While the Creation–evolution controversy has seen much debate in US, Middle East and parts of Africa, it is an insignificant issue in India, because of its Hindu-majority population.[6][7] In India, there were minimal references to Darwinism in the 1800s. Elements of Victorian England opposed the idea of Darwinism. Hindus already had present notion of common ancestry between humans and animals. The Hindu dharma believes that the gods have animal features, showing a theory that humans can be reborn again as animals or with their features.[8]

Hindu scriptures[edit]

According to Hindu creationists all species on earth including humans have "devolved" or come down from a high state of pure consciousness. Hindu creationists claim that species of plants and animals are material forms adopted by pure consciousness which live an endless cycle of births and rebirths.[9] Ronald Numbers says that: "Hindu Creationists have insisted on the antiquity of humans, who they believe appeared fully formed as long, perhaps, as trillions of years ago."[10] Hindu creationism is a form of old earth creationism. According to Hindu creationists the universe may even be older than billions of years. These views are based on the Vedas, which depict an extreme antiquity of the universe and history of the earth.[11][12]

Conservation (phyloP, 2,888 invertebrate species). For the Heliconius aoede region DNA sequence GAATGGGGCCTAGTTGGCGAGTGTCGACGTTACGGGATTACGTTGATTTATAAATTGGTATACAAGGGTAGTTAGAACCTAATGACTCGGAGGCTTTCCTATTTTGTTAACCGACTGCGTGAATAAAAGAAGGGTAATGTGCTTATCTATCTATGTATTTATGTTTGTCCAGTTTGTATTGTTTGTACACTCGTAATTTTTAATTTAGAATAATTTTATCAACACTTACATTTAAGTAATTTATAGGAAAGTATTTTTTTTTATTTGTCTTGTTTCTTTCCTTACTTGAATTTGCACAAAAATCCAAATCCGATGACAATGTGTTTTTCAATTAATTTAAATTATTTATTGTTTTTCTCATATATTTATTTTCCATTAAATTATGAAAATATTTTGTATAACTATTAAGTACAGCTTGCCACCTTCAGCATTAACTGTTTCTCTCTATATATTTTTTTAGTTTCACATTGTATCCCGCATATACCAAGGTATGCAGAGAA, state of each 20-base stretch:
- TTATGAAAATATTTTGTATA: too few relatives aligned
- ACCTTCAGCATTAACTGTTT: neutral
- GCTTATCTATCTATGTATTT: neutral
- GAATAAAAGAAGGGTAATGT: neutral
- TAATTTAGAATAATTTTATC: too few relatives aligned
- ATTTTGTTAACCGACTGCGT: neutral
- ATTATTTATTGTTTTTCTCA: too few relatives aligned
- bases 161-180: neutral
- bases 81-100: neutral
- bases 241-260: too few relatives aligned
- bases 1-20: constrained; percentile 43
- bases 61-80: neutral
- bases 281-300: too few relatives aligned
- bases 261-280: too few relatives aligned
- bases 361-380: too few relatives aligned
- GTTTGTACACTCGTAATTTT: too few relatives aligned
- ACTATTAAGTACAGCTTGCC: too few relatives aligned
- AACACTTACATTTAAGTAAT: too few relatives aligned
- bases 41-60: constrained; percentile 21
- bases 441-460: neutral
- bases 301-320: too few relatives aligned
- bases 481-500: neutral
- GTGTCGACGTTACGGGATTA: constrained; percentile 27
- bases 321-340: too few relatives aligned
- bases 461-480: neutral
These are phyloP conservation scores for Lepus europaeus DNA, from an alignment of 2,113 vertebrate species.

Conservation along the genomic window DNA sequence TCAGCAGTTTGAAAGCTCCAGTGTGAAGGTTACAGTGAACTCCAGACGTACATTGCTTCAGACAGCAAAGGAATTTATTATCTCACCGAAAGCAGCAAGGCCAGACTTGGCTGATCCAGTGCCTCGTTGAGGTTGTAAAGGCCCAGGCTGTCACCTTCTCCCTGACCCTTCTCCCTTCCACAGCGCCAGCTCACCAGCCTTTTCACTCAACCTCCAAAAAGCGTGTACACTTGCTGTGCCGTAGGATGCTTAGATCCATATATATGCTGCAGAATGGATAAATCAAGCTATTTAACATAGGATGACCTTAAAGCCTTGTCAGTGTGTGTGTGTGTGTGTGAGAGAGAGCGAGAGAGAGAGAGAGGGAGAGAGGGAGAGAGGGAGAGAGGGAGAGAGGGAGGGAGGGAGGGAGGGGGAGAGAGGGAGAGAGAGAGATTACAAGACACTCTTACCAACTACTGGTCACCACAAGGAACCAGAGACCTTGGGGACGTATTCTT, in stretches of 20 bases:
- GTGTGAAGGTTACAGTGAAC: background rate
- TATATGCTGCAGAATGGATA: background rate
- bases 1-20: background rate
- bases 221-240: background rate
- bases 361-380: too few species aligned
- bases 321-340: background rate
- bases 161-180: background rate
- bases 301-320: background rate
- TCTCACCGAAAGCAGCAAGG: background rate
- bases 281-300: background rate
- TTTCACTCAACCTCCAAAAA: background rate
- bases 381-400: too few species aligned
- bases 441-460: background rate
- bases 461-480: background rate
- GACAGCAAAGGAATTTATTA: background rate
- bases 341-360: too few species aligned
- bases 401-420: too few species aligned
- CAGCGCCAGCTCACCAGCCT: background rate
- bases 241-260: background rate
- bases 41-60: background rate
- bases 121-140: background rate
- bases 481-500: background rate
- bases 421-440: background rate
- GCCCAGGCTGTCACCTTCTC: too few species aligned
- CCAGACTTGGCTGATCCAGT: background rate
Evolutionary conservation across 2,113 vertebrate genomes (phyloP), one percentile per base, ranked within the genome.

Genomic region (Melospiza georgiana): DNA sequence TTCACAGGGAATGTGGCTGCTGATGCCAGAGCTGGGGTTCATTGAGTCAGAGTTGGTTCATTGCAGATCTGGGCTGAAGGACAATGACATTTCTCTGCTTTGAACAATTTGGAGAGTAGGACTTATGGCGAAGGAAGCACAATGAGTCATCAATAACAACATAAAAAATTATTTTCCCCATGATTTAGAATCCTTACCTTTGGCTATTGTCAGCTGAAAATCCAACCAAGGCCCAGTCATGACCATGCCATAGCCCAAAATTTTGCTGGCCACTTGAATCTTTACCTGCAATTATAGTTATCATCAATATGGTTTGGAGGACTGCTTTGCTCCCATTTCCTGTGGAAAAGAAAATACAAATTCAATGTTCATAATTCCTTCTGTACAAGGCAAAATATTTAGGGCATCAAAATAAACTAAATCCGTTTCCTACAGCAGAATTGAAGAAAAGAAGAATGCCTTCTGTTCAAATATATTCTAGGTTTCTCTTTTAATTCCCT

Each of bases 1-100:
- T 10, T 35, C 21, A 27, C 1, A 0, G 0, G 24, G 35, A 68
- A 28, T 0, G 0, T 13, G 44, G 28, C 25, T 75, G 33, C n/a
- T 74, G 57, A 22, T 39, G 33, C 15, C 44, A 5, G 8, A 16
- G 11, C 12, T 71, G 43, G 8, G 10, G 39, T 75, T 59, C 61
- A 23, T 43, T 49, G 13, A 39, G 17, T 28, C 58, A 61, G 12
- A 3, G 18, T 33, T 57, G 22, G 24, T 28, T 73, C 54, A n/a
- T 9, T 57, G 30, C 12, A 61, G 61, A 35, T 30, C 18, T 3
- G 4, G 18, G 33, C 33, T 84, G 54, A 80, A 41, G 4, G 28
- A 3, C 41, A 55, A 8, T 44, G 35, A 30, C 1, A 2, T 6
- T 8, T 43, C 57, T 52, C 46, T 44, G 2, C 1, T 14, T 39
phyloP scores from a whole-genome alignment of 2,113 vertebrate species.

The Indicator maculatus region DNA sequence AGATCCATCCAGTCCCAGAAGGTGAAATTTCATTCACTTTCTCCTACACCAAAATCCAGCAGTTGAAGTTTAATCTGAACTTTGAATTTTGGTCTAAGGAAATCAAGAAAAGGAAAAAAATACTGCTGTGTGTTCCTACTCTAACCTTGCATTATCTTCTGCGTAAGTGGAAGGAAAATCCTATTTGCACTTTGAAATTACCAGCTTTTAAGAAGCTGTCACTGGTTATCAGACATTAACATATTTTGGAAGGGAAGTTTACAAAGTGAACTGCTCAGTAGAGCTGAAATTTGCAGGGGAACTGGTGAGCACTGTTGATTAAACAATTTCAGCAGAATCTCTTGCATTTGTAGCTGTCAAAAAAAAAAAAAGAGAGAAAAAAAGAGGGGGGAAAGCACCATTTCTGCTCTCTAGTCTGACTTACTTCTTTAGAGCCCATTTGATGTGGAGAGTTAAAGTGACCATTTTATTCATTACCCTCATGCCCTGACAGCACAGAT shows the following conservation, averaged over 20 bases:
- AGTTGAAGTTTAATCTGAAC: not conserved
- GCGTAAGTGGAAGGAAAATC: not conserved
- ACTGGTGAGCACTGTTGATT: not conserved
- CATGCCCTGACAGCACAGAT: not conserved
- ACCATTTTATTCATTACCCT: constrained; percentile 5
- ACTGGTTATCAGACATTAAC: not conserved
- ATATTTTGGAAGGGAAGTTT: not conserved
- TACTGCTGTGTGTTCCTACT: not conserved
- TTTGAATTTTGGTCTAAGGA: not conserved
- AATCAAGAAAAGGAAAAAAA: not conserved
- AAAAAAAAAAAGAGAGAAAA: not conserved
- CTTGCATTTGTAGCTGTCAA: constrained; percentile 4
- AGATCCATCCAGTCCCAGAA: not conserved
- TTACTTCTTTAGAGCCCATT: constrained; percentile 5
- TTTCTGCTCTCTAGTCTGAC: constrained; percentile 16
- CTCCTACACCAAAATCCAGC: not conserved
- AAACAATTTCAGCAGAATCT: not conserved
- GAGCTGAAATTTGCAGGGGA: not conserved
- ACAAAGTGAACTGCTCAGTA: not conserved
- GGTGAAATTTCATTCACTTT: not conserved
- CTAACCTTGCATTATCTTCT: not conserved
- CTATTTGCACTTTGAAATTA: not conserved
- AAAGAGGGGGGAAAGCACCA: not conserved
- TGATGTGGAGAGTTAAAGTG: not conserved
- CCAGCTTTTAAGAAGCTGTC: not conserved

Hinduism is a conglomeration/group of distinct intellectual or philosophical points of view, rather than a rigid common set of beliefs.[13] As a result, the Hindu texts do not provide a single canonical account of the creation; they mention a range of theories of the creation of the world, some of which are apparently contradictory.[14] This is due to the wide range of beliefs within the same group of people at the time of the writing of these scriptures. Two contradictory views could exist simultaneously with neither side trying to enforce itself on the other; ancient India was the mark of a true hub for knowledge.